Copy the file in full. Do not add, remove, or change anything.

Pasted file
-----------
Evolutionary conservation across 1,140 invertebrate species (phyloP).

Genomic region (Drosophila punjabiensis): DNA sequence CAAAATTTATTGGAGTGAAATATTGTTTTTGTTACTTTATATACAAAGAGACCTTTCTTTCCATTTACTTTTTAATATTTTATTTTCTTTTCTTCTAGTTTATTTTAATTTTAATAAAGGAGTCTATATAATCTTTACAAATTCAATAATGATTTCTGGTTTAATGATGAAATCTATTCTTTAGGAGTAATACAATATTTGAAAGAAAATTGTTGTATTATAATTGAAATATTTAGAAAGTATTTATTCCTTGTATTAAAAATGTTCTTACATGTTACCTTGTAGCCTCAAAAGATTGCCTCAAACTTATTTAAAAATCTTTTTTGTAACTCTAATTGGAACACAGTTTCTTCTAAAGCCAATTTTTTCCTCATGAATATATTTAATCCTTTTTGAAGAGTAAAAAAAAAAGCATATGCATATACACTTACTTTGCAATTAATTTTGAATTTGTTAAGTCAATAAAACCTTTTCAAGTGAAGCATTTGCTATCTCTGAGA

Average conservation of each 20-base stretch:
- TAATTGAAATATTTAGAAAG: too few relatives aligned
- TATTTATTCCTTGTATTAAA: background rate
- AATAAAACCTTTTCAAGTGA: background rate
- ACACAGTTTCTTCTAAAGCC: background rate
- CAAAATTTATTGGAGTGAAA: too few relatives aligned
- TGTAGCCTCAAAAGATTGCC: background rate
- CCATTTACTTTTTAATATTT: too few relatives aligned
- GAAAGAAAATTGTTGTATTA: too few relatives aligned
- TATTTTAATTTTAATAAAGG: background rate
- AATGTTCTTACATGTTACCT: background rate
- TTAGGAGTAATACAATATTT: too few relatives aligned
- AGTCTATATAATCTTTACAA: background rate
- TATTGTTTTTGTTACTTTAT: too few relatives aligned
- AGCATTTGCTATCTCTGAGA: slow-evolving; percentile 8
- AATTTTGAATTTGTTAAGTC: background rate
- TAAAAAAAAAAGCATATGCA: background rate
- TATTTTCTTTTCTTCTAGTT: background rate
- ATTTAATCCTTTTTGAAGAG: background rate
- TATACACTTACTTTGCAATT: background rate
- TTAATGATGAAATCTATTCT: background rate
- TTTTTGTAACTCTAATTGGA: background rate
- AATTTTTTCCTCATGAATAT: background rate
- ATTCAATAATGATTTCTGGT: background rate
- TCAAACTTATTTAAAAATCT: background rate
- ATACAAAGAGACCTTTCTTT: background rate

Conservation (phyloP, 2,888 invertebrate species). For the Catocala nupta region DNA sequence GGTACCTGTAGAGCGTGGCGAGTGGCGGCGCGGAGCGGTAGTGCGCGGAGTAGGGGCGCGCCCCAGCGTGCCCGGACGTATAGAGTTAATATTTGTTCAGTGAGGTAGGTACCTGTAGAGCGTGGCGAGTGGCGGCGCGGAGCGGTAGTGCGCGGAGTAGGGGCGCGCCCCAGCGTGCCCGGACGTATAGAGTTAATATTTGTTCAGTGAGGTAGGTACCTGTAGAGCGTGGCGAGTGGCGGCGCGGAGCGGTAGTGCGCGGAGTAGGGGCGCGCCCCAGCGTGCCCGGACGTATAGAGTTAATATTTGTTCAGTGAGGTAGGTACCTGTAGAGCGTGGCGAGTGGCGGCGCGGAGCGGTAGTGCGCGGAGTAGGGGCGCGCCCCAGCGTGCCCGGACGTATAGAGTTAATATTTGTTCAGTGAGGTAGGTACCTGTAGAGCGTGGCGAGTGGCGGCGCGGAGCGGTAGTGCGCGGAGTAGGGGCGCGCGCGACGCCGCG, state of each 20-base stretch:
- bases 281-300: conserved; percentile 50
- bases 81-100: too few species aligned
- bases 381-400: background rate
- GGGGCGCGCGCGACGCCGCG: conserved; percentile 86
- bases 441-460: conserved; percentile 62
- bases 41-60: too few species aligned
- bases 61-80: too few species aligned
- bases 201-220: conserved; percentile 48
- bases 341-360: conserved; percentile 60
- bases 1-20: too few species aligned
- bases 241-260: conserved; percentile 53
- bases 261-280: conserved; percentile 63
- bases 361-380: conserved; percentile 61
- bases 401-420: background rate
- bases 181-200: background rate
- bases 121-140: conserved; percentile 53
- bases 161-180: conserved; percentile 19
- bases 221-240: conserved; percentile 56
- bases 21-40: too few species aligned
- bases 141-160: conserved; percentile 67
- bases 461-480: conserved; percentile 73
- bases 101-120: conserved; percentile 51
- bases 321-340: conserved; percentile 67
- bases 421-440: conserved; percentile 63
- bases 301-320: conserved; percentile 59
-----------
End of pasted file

Evolutionary conservation across 1,140 invertebrate species (phyloP).

Genomic region (Drosophila punjabiensis): DNA sequence CAAAATTTATTGGAGTGAAATATTGTTTTTGTTACTTTATATACAAAGAGACCTTTCTTTCCATTTACTTTTTAATATTTTATTTTCTTTTCTTCTAGTTTATTTTAATTTTAATAAAGGAGTCTATATAATCTTTACAAATTCAATAATGATTTCTGGTTTAATGATGAAATCTATTCTTTAGGAGTAATACAATATTTGAAAGAAAATTGTTGTATTATAATTGAAATATTTAGAAAGTATTTATTCCTTGTATTAAAAATGTTCTTACATGTTACCTTGTAGCCTCAAAAGATTGCCTCAAACTTATTTAAAAATCTTTTTTGTAACTCTAATTGGAACACAGTTTCTTCTAAAGCCAATTTTTTCCTCATGAATATATTTAATCCTTTTTGAAGAGTAAAAAAAAAAGCATATGCATATACACTTACTTTGCAATTAATTTTGAATTTGTTAAGTCAATAAAACCTTTTCAAGTGAAGCATTTGCTATCTCTGAGA

Average conservation of each 20-base stretch:
- TAATTGAAATATTTAGAAAG: too few relatives aligned
- TATTTATTCCTTGTATTAAA: background rate
- AATAAAACCTTTTCAAGTGA: background rate
- ACACAGTTTCTTCTAAAGCC: background rate
- CAAAATTTATTGGAGTGAAA: too few relatives aligned
- TGTAGCCTCAAAAGATTGCC: background rate
- CCATTTACTTTTTAATATTT: too few relatives aligned
- GAAAGAAAATTGTTGTATTA: too few relatives aligned
- TATTTTAATTTTAATAAAGG: background rate
- AATGTTCTTACATGTTACCT: background rate
- TTAGGAGTAATACAATATTT: too few relatives aligned
- AGTCTATATAATCTTTACAA: background rate
- TATTGTTTTTGTTACTTTAT: too few relatives aligned
- AGCATTTGCTATCTCTGAGA: slow-evolving; percentile 8
- AATTTTGAATTTGTTAAGTC: background rate
- TAAAAAAAAAAGCATATGCA: background rate
- TATTTTCTTTTCTTCTAGTT: background rate
- ATTTAATCCTTTTTGAAGAG: background rate
- TATACACTTACTTTGCAATT: background rate
- TTAATGATGAAATCTATTCT: background rate
- TTTTTGTAACTCTAATTGGA: background rate
- AATTTTTTCCTCATGAATAT: background rate
- ATTCAATAATGATTTCTGGT: background rate
- TCAAACTTATTTAAAAATCT: background rate
- ATACAAAGAGACCTTTCTTT: background rate

Conservation (phyloP, 2,888 invertebrate species). For the Catocala nupta region DNA sequence GGTACCTGTAGAGCGTGGCGAGTGGCGGCGCGGAGCGGTAGTGCGCGGAGTAGGGGCGCGCCCCAGCGTGCCCGGACGTATAGAGTTAATATTTGTTCAGTGAGGTAGGTACCTGTAGAGCGTGGCGAGTGGCGGCGCGGAGCGGTAGTGCGCGGAGTAGGGGCGCGCCCCAGCGTGCCCGGACGTATAGAGTTAATATTTGTTCAGTGAGGTAGGTACCTGTAGAGCGTGGCGAGTGGCGGCGCGGAGCGGTAGTGCGCGGAGTAGGGGCGCGCCCCAGCGTGCCCGGACGTATAGAGTTAATATTTGTTCAGTGAGGTAGGTACCTGTAGAGCGTGGCGAGTGGCGGCGCGGAGCGGTAGTGCGCGGAGTAGGGGCGCGCCCCAGCGTGCCCGGACGTATAGAGTTAATATTTGTTCAGTGAGGTAGGTACCTGTAGAGCGTGGCGAGTGGCGGCGCGGAGCGGTAGTGCGCGGAGTAGGGGCGCGCGCGACGCCGCG, state of each 20-base stretch:
- bases 281-300: conserved; percentile 50
- bases 81-100: too few species aligned
- bases 381-400: background rate
- GGGGCGCGCGCGACGCCGCG: conserved; percentile 86
- bases 441-460: conserved; percentile 62
- bases 41-60: too few species aligned
- bases 61-80: too few species aligned
- bases 201-220: conserved; percentile 48
- bases 341-360: conserved; percentile 60
- bases 1-20: too few species aligned
- bases 241-260: conserved; percentile 53
- bases 261-280: conserved; percentile 63
- bases 361-380: conserved; percentile 61
- bases 401-420: background rate
- bases 181-200: background rate
- bases 121-140: conserved; percentile 53
- bases 161-180: conserved; percentile 19
- bases 221-240: conserved; percentile 56
- bases 21-40: too few species aligned
- bases 141-160: conserved; percentile 67
- bases 461-480: conserved; percentile 73
- bases 101-120: conserved; percentile 51
- bases 321-340: conserved; percentile 67
- bases 421-440: conserved; percentile 63
- bases 301-320: conserved; percentile 59